Clement is the sole midwife working at the Makao Dispensary in a village in the Serengeti National Park.
It is 92 km from its referral centre, Meatu District Hospital, where caesarean sections and blood transfusions are available. The dispensary serves the village people, as well as Maasai and Taturu tribes people. There is no inpatient unit and about 55 outpatients are seen per day. Immunization clinics are twice weekly and antenatal care is provided on Fridays. There are medical emergency walk-ins and two to three labouring women to attend to each day. The hospital delivers medical supplies 4 times a year.
Government standards require properly staffed dispensaries to employ one clinician, one midwife, one laboratory technician, and two medical attendants, who are cleaning staff with no medical training. At Makao, Clement and two medical attendants are the only staff. No clinician means Clement is also a prescriber and dispenser. The medical attendants also provide clinical care. For example, when he attended the Midwives Emergency Skills Training (MEST), the medical attendants ran the clinics and delivered any laboring women. Clement works 24 hours/day, 7 days/week. He has a 28‑day annual leave, during which time there is no midwife to replace him, so the medical attendants run the dispensary.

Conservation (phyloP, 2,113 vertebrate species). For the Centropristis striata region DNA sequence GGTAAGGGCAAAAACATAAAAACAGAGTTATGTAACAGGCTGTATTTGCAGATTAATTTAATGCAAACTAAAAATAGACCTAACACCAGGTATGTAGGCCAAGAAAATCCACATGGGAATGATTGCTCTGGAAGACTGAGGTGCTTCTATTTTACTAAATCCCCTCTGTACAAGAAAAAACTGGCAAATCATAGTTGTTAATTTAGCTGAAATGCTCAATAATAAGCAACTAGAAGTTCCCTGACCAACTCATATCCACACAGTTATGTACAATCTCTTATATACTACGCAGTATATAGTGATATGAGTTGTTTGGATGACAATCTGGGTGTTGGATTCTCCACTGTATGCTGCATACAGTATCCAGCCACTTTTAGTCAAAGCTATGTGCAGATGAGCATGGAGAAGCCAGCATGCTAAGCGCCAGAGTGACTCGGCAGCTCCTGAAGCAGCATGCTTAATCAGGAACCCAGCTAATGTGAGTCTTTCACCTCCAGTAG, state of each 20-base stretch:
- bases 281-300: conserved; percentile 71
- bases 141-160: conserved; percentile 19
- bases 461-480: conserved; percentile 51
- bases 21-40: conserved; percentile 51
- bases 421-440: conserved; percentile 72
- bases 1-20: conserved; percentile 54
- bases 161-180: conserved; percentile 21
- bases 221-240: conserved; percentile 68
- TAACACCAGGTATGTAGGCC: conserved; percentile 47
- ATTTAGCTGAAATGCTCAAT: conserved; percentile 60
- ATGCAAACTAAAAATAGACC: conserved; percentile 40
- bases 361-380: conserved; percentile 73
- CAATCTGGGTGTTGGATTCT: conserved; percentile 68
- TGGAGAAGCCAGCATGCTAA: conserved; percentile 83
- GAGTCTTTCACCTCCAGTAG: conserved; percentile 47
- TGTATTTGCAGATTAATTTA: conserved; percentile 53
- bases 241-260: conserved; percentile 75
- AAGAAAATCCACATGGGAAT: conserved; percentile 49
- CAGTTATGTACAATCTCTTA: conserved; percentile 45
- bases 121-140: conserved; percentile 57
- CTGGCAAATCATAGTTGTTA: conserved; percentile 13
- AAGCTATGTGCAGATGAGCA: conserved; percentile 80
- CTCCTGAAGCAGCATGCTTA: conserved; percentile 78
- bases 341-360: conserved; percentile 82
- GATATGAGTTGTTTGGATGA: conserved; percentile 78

There is no electricity at the dispensary, so one of the medical attendants holds a cell phone flashlight for Clement when light is required at night. There is also no water. The Maswa Game Reserve donated a 100,000 litre water tank, but with no easy way to refill it, the tank sits empty. The plan is to create a collection system to capture rain water during the rainy season and funnel it into the tank. Until then, Clement tells pregnant woman during antenatal clinics to bring 60 litres of water for the birth, as well as 6 kangas (cloths).
Clement enjoys his job and plans to stay at Makao. He hopes his wife, also a midwife, in the Geita region will get transferred closer to him, so that he can see her and his 6‑month old son more often. He lives in the ward office at the dispensary, because one of the medical attendants, who has been working at Makao for 7 years, lives in the house. There has been discussion at the district council about building another house, but nothing has transpired yet.
Clement would like to have a stand-by ambulance at the dispensary. Emergencies requiring transfer to the referral centre in Meatu can take 4‑6 hours as the ambulance must first make the trip to Makao when called. Then, when Clement accompanies the ambulance, he has no way to return to Makao. In rainy season the road can be impassable. Clement also feels the dispensary needs more midwives, but the district council must give approval, and this hasn’t happened yet.
Clement was very thankful to attend the MEST, where he learned to manage eclampsia, the emergency that most scares him. He will continue to refer to the manual and also teach his medical attendants.